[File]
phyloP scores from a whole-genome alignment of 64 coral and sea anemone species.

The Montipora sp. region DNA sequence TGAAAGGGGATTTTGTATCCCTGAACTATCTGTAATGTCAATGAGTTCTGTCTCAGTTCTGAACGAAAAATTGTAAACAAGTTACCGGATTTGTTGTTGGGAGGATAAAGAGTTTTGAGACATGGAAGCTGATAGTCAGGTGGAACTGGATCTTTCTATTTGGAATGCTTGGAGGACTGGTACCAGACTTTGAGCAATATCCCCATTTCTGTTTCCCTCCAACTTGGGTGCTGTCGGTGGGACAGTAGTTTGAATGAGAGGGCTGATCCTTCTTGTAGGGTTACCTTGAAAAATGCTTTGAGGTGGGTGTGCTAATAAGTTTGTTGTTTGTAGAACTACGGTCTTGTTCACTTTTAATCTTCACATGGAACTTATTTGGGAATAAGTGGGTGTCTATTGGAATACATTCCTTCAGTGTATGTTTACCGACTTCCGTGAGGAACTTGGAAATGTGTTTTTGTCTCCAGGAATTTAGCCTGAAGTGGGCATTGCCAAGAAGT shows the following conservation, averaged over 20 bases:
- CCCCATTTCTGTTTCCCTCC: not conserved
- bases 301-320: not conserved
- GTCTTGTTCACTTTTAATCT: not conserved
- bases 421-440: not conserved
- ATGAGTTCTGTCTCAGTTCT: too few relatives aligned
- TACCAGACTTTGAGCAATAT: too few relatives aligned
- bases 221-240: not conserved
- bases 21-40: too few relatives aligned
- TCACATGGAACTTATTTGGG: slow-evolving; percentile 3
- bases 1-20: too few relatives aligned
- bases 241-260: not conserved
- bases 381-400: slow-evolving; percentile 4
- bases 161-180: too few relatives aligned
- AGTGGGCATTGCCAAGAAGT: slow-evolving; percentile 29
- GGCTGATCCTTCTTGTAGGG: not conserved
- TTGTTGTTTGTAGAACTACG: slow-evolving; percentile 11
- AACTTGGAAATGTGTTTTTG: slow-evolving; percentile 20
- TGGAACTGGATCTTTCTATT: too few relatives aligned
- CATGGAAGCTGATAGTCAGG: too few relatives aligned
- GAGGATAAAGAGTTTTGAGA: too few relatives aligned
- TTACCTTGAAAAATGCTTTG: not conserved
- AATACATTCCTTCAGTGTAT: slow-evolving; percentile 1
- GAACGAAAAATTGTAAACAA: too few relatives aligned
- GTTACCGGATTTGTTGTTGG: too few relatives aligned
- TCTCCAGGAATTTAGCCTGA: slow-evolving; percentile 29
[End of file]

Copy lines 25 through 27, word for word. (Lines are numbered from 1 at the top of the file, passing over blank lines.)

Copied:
- GAACGAAAAATTGTAAACAA: too few relatives aligned
- GTTACCGGATTTGTTGTTGG: too few relatives aligned
- TCTCCAGGAATTTAGCCTGA: slow-evolving; percentile 29